Seager is reportedly on track to open the season with no restrictions from either his Tommy John surgery of May or his August hip operation. If all the altered parts work, he should pick up where he left off as a four-star general in the contemporary army of young, monster-mashing shortstops. Since his 2015 debut, he leads all of them (1,500+ PAs) in AVG (.302), OBP (.372) and OPS (.866).
8. JEAN SEGURA, PHILLIES
Three years ago, when Segura went .319-20-64-102-33 with Arizona, it was deemed an aberration. It wasn’t; he’s backtracked only modestly since then. He’s the sole non-superstar to have batted .300-plus each of the last three years (Trout, Altuve and Freeman are the others), and now that he’s returned to a hitting environment, expect more power creep.
9. MARCUS SEMIEN, A’s
Kind of a poor man’s Bogaerts, Semien is particularly poor in batting average (.260 would be a good year), but his other four categories can be comparable in any given campaign. He’ll go for about half of X’s price at auction.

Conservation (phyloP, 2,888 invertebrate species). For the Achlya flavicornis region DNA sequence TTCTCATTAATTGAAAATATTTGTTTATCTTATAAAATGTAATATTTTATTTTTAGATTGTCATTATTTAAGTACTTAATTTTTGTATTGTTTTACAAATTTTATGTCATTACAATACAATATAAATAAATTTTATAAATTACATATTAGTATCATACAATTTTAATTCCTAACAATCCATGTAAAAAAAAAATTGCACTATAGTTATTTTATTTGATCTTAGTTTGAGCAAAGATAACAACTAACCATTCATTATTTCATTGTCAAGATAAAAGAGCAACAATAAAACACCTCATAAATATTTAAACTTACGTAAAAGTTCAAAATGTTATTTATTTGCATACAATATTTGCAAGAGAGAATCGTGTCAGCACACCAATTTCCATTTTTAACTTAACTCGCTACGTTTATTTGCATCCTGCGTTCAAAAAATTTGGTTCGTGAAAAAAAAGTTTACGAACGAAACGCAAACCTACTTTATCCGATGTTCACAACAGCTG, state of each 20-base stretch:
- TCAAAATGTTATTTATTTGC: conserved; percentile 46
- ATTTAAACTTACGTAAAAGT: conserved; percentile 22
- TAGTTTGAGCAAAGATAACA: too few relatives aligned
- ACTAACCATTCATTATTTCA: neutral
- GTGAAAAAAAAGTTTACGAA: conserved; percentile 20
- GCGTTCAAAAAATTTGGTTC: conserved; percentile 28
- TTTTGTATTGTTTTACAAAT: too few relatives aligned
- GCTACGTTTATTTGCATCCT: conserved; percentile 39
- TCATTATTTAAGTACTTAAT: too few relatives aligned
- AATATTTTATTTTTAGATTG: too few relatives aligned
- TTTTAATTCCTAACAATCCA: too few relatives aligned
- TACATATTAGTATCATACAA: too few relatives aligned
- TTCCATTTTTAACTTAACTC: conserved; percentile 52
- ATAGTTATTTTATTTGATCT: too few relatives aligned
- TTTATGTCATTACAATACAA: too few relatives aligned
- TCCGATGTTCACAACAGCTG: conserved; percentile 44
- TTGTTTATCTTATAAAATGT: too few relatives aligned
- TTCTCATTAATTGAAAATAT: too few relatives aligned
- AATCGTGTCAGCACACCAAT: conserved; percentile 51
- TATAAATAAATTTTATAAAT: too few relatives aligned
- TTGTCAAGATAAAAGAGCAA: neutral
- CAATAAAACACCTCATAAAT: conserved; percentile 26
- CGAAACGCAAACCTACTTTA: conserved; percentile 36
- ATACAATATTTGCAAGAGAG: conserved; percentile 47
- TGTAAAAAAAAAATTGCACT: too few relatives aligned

10. TIM ANDERSON, WHITE SOX
Anderson is becoming a stealth resource — the player you’d most likely leave off the list when asked to name 2018’s 20/20 men. His most triumphant achievement was coaxing 30 walks after only 26 in his first two seasons combined. Progress is progress.
11. WILLY ADAMES, RAYS
While it’s a leap of faith to go all in on a player with fewer than 100 games of experience, it was Adames’ final 52 that merit the conviction. Tottering along with a .196 AVG last July 29, the Rays’ top prospect — a payoff for David Price at last — ripped .330 with an .885 OPS afterwards.
12. ADALBERTO MONDESI, ROYALS
Adalberto has opted to drop the first name he shares with his dad Raul, but he might as well go by “Lazarus.” Flaking off prospect lists as he struggled to hit in the minors and waiting out a PED suspension, he detonated (.294-13-31-37-28) from July 10 on in 2018. Pops was called “The Buffalo”; he’s “The Cheetah.”
13. AMED ROSARIO, METS
The jury is still out on Rosario, but he won over some judges with a .285 AVG, 15 SBs and roughly half of his season’s HRs and RBIs after Aug. 1. To join the shortstop position’s brotherhood of youthful heavyweights, he needs to refurbish an approach that falls apart as he gets deeper into counts.
14. JOSE PERAZA, REDS